Brazil’s attorney general’s office, or AGU, released an opinion on August 23 stating that a major impact study that the aforementioned IBAMA is demanding in fact is not necessary for the drilling project. This could pave the way for drilling, but the legal and political dispute has not been settled yet – and this places Brazilian President Luiz Inacio Lula da Silva at a complicated situation: his vocal commitment to high environmental standards has certainly been one of his main assets in dealing with the US-led West, according to Andre Pagliarini, a nonresident fellow at the Washington Brazil Office and Quincy Institute for Responsible Statecraft. Lula has been under a lot of Western pressure to take a pro-Ukrainian stand but has maintained a mostly non-aligned position. His environmental credentials give him international credibility, so to speak, as the West increasingly pushes the green agenda. For Lula, Pagliarini says, the issue risks “alienating Washington and Brussels for good.”

It is always a challenge to reconcile, on the one hand, industrial and developmental needs and, on the other, environmental concerns. Those are complex endeavors, involving delicate technical issues. In any case, right now, Washington has geopolitical and geoeconomics interests in limiting Brazil’s access to the Amazon water resources. The American hypocrisy, as often happens, is quite blatant: the White House this year said US President Joe Biden does not regret endorsing Ford F-150, an electric truck that damages the Amazon river (the aluminum used poisons the waters).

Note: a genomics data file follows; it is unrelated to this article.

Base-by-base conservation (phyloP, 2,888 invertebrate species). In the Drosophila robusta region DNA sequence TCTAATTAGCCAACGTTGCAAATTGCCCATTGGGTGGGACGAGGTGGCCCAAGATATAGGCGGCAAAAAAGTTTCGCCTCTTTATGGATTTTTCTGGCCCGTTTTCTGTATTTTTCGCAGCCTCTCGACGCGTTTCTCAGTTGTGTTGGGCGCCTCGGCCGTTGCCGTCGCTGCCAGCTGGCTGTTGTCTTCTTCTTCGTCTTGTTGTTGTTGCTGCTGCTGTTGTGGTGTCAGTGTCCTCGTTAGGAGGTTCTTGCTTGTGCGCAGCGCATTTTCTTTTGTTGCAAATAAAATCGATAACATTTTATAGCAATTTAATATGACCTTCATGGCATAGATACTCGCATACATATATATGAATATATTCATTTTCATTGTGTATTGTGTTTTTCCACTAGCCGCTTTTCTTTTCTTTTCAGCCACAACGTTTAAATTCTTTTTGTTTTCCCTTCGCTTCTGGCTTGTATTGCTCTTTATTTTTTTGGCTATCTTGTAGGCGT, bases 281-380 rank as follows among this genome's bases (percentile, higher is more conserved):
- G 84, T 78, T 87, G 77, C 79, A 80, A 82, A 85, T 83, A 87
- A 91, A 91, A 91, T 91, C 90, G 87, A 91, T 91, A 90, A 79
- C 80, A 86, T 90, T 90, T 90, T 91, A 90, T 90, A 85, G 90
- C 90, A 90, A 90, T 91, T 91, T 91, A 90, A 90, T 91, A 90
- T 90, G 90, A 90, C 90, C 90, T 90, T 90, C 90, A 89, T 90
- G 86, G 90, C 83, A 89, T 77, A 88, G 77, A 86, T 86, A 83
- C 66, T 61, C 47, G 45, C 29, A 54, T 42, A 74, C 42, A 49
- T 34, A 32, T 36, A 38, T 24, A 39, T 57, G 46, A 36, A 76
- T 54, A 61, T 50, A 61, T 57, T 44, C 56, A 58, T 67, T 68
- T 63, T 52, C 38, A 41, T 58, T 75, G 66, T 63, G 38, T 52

The March 22-24 UN 2023 Water Conference was the first global conference on freshwater in almost 50 years, and the US played a major role in it. Washington has committed over $49 billion to advance the cause of equitable access to water, at home and globally. The irony is that nearly half of the tap water in the US is permanently contaminated according to a study from the US Geological Survey). Rather than simply “leading by example”, Washington seems to be trying to build a framework for the usage of world water resources analogous to Paris climate agreements. It is not necessarily just about environmental concerns per se, but it arguably has a lot to do with American well known appetite for hegemony.

The same game can be seen in Central Asia, with USAID “Smart Water” projects: it is about redirecting water resources to Afghanistan to restore American presence in that country, influencing Central Asian economic cooperation. American policies have already worsened water scarcity in North Africa and the Middle East. What happened at Libya’s “Great Man-Made River” project, a network of pipes supplying fresh water (the world’s largest irrigation project) is one of the most revolting examples. On 22 July 2011, during US-led foreign military intervention in that country, the Brega Plant, one of the two plants making pipes for the aforementioned project, was bombed by a NATO air strike. NATO officials at the time argued, without proof, that the plant was used as a military storage facility This was basically a war crime targeting civilian infrastructure and has a lot to do with the politics of water. With such a record, Washington has no moral standing to promote water equity.

Managing water access is one of the great challenges of the twenty-first century, and one should expect to see many more disputes and conflicts arising over that issue, both intra-nationally and internationally – sadly, environmental rhetoric will often be used as a tool by a superpower such as the United States.